6) I know I already mentioned time in #2, but there is SO MUCH TIME that I can save as a teacher with trying to figure out where everybody is as a learner.  Again, some things will have changed and kiddos will have grown over the summer, but it’s so great to walk in on Day 1 and KNOW the readers in my class (I’m excited to fill book boxes and get readers ready for another great year!), to KNOW what they can do as writers (and then plan for how we’ll do even more AMAZING things), to KNOW the mathematicians in my room and be able to listen as I attend trainings with a little bit different angle than some others (I can already plan specifically for what I know my kiddos can do and what they might need more time on), to KNOW how adept they are with using technology and how willing they will be to continue to go with me and try new things.  I know what they know about science and social studies, as well as what we’re interested in knowing more about–I can use this as I plan our year!  It’s so simple, but is such a WEALTH of knowledge that most teachers (including me last year) don’t get for many more months down the road.  I can tweak things that didn’t quite work and continue those that did.  See?  The gift of time came up again!

7) I hope I don’t speak out of turn when I mention that another thing I love about looping is that trust that is already built with parents.  While I’m sure that not everyone agreed with everything I did or how we did it (thanks for being nice about it, though, friends!), I think I can confidently say that you know that I care about our kids and want just what you want–for your kiddo to feel loved, to belong and to learn something new every day.  I love working on a team with families, and am excited each day to see what new things are brought to the table.  I hope I do you proud as I continue to work to inspire our  learners to find their best selves and work to heights they hadn’t even realized they could reach.  I am so lucky to get to work with this AMAZING group of kiddos every day and SO APPRECIATE that you share your 2nd grader with me.  🙂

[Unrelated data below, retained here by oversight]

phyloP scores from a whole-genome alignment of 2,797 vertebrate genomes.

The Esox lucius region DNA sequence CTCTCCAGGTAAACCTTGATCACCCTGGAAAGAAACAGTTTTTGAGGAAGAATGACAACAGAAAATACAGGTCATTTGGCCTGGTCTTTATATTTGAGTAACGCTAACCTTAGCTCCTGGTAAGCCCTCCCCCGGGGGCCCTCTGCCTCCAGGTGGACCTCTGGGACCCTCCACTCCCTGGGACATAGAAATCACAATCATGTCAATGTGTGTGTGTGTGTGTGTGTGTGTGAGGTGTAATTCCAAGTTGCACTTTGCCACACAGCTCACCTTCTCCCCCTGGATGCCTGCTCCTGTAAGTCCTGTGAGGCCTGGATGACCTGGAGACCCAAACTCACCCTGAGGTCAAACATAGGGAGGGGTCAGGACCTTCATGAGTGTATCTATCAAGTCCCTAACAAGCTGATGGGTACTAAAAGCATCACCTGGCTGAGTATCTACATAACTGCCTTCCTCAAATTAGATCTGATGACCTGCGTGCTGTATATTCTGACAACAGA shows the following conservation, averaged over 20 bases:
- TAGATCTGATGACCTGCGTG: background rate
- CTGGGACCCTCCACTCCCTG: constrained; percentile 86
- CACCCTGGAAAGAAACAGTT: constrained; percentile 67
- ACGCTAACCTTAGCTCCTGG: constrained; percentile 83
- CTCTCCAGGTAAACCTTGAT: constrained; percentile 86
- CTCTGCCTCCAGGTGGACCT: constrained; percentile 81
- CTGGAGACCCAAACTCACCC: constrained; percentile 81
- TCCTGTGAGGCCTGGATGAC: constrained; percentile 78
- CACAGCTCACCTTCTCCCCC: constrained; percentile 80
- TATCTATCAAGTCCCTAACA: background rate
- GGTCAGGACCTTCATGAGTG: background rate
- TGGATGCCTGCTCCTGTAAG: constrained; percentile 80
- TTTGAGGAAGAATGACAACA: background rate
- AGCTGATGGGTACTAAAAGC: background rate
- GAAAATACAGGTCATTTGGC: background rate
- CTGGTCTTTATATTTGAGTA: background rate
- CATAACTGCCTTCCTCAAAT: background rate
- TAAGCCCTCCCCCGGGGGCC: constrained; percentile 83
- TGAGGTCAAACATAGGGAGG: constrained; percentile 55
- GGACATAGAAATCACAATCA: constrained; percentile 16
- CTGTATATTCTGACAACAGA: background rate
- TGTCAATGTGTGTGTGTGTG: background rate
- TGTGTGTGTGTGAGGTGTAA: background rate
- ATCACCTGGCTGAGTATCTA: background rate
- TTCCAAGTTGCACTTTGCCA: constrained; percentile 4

WOW.  I didn’t know that was going to come out of a picture-of-fruit-and-we-missed-you post, but it did and now I’m feeling even more excited and energized for our year together.  Here’s to making 2015-16 the best yet!

Will you help me out with something, please?  I would love to make this blog a more interactive place this year, and so would you please leave me a reply to this question–What are you most excited about for our year together?  What is your child thinking about getting back to work with their Rm. 202 friends?  What else are you thinking? 🙂

THANK YOU and HERE WE GO!!

First Days of First Grade!–Part 1

Wow! What a week we’ve had! Is anyone else tired?  I might have been ready for bed by 7 pm on Thursday night–but no, I didn’t actually do it.  Lasted until 9.  Man–these little ones keep you on your toes!

I’ve been working really hard to figure out how best to tell our first week story, as I didn’t want to just make it a big long list ‘o things we did.  But we DID have a big long list of things I want to share!!  So, I think I’ve decided that for this first post, I’m going to organize the info around the goals we had for our first days together, and explain some of the rationale for why we did them.  Ok?  Well, then get ready–this one might be long!  Get your coffee.  Settle in.  Read on.  And thank you–I so appreciate your time and your interest. 🙂